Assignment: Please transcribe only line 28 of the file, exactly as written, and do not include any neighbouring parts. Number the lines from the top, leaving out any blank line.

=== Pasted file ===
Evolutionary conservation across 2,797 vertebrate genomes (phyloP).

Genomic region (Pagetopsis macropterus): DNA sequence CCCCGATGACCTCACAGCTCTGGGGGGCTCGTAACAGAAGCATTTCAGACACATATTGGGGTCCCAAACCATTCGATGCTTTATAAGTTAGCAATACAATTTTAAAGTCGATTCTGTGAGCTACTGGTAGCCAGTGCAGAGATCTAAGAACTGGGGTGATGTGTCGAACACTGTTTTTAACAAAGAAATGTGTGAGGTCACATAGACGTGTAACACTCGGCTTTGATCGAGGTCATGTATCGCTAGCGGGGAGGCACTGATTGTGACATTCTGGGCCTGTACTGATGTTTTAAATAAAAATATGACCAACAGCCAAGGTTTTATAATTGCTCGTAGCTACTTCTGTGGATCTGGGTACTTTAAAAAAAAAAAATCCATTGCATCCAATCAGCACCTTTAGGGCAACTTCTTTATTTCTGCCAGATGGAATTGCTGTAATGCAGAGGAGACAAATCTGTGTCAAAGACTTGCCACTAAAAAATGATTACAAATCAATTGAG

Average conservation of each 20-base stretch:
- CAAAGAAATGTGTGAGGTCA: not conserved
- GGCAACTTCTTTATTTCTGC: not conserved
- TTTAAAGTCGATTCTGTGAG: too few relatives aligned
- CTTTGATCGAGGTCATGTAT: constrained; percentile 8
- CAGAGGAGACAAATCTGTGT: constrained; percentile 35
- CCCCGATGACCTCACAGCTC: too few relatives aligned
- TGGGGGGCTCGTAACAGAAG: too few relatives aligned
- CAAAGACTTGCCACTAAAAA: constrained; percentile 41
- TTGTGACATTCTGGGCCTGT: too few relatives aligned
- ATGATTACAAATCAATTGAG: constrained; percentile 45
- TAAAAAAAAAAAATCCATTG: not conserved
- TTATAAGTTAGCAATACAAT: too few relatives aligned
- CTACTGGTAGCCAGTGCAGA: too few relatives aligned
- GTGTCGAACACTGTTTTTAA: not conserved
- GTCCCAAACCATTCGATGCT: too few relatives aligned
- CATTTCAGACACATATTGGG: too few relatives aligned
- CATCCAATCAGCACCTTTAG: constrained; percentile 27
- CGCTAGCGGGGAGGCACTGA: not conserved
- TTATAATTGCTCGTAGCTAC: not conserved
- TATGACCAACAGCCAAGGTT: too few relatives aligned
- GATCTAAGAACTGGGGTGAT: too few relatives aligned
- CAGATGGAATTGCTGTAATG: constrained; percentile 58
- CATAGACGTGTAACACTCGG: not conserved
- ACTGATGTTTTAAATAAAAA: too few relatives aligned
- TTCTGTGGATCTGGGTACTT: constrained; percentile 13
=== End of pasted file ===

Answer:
- TTCTGTGGATCTGGGTACTT: constrained; percentile 13